This link is NOT referencing the study that is referred to in the last video post I made. This study is even more recent than that and even more unfortunate.
"Religious believers distrust atheists more than members of other religious groups, gays and feminists, according to a new study by University of B.C. researchers.
The only group the study’s participants distrusted as much as atheists was rapists, said doctoral student Will Gervais, lead author of the study published online in the Journal of Personality and Social Psychology.”
Go ahead and read that line a few times if you need to. Atheists fall in line with rapists on the level of trust. Rapists, a sub-class of scum I find so reprehensible and disgusting it honestly makes me ashamed to even post this link. Yes, polls can not always be trusted but people distrusting Atheists is not an isolated finding. I assure you, I wish this was a gross exaggeration.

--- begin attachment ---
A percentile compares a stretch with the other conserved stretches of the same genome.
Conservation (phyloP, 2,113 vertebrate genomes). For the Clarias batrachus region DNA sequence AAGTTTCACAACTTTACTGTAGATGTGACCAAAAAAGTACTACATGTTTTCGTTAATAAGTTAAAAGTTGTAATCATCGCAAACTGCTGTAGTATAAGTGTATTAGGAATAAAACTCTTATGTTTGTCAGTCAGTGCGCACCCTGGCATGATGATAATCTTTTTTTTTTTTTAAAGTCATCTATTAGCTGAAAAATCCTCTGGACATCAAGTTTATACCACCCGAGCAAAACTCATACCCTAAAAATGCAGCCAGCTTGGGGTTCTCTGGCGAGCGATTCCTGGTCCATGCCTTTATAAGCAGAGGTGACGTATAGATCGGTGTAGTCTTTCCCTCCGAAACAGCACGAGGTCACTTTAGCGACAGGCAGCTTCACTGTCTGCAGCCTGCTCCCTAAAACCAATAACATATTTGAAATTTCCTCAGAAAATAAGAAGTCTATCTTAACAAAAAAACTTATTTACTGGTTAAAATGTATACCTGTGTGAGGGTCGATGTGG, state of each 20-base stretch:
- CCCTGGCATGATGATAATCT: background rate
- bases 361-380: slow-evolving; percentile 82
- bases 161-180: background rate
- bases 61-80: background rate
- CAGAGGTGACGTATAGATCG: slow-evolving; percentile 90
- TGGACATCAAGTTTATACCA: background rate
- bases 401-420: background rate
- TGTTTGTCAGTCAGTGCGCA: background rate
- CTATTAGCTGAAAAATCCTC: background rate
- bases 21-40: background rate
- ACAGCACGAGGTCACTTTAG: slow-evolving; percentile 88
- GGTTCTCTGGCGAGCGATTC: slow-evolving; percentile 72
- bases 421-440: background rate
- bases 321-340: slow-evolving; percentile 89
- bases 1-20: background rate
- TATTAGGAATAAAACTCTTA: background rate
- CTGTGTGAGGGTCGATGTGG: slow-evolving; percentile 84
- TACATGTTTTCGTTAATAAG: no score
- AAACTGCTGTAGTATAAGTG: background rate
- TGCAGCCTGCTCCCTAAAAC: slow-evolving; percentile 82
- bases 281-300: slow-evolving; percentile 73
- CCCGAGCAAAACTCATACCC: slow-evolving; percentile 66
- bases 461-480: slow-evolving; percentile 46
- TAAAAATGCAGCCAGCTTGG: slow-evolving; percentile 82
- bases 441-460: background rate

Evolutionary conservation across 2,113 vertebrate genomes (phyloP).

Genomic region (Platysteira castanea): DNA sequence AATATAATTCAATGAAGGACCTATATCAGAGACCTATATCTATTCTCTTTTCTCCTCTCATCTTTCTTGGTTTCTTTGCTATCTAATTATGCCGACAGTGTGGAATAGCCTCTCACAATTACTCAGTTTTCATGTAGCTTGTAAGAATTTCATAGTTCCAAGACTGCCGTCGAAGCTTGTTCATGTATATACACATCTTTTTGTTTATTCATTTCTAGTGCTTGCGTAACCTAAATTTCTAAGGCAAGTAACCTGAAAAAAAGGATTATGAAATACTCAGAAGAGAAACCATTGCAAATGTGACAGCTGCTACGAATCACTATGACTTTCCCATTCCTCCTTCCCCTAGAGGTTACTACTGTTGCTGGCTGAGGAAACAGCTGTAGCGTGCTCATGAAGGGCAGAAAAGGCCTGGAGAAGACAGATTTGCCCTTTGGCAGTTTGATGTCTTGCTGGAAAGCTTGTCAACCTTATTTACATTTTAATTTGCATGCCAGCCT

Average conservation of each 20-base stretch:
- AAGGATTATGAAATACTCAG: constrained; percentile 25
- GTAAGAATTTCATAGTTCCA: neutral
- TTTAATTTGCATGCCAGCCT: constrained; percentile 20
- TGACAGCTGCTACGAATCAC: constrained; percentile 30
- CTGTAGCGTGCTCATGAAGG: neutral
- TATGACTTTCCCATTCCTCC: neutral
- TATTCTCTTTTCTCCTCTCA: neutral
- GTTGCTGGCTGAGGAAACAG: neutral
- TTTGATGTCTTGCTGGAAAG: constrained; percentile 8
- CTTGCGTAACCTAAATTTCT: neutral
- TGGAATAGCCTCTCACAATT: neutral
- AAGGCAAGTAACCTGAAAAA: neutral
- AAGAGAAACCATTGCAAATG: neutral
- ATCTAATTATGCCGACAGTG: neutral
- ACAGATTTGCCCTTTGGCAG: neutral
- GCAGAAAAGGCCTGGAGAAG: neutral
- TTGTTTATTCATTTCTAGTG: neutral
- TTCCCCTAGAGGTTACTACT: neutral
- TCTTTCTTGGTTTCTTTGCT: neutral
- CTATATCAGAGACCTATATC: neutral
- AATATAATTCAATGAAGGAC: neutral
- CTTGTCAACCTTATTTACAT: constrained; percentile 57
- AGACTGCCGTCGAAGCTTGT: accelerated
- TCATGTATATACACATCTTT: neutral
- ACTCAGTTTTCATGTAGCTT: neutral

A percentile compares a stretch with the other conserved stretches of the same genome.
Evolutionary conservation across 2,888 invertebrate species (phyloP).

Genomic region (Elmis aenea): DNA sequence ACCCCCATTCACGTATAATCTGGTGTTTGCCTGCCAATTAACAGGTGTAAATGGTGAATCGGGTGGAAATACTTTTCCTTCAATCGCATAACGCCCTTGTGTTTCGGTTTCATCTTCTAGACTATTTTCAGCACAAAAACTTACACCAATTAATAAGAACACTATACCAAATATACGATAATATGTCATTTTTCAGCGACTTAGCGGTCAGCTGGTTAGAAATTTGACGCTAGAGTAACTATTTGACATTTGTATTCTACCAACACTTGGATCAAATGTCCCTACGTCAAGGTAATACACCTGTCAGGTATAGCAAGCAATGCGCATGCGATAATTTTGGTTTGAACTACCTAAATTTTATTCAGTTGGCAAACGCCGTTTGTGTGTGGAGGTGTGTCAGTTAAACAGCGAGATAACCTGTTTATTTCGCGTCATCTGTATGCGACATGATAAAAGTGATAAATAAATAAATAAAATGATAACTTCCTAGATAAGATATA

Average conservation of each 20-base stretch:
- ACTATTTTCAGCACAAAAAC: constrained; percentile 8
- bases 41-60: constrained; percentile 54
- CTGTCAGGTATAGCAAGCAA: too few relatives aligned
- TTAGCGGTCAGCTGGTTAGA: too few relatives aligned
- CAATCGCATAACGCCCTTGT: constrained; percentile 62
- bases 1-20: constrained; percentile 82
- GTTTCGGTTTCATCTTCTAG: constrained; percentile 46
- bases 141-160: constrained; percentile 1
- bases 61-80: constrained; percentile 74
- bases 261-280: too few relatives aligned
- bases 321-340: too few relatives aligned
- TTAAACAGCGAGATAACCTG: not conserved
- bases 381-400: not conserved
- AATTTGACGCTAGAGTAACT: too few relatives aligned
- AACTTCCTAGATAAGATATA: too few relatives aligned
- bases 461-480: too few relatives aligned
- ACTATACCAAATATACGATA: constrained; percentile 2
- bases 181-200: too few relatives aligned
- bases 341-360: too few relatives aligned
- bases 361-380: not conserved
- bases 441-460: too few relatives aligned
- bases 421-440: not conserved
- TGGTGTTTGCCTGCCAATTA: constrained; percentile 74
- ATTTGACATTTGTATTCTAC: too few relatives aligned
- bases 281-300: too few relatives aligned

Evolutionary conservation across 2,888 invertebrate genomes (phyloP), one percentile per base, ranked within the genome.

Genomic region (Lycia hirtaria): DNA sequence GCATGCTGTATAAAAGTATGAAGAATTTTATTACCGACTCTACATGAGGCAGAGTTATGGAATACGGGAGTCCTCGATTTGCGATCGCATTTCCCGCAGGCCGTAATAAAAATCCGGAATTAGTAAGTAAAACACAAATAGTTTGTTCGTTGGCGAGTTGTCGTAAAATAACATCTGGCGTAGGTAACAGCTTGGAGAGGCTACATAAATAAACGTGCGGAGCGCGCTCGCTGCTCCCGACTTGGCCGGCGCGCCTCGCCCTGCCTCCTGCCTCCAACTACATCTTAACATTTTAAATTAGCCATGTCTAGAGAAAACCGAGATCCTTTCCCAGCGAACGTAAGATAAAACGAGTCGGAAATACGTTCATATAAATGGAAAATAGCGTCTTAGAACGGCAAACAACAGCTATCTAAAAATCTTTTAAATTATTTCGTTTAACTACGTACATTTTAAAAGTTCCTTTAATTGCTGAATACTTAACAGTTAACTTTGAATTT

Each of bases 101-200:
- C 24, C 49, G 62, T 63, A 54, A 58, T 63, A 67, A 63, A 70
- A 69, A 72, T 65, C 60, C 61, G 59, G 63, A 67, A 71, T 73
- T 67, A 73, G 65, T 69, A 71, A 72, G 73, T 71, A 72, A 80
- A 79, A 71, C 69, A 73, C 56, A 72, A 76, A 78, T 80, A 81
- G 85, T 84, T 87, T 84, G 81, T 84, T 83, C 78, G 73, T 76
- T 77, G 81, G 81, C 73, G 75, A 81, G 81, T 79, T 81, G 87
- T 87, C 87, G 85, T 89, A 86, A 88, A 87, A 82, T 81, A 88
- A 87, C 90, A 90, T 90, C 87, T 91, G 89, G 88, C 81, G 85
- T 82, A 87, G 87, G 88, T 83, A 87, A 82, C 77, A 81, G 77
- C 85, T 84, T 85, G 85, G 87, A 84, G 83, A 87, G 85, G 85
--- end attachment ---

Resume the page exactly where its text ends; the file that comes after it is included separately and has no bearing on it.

I am not posting these things in the hopes of having a pity party for the poor treatment of Atheist but simply to share the information. The fact that some people seem so distrusting of these results shows even more that there is so much left to do in raising awareness of the discrimination against Atheists. I am doing it show that Atheists are struggling to be accepted. I am not posting this to marginalize any other persecuted groups. I am not looking to turn this in to a competition but perhaps the outrage a few people are expressing in comments at these result is even more reason to find these results disturbing.
Why the US is not a Christian nation: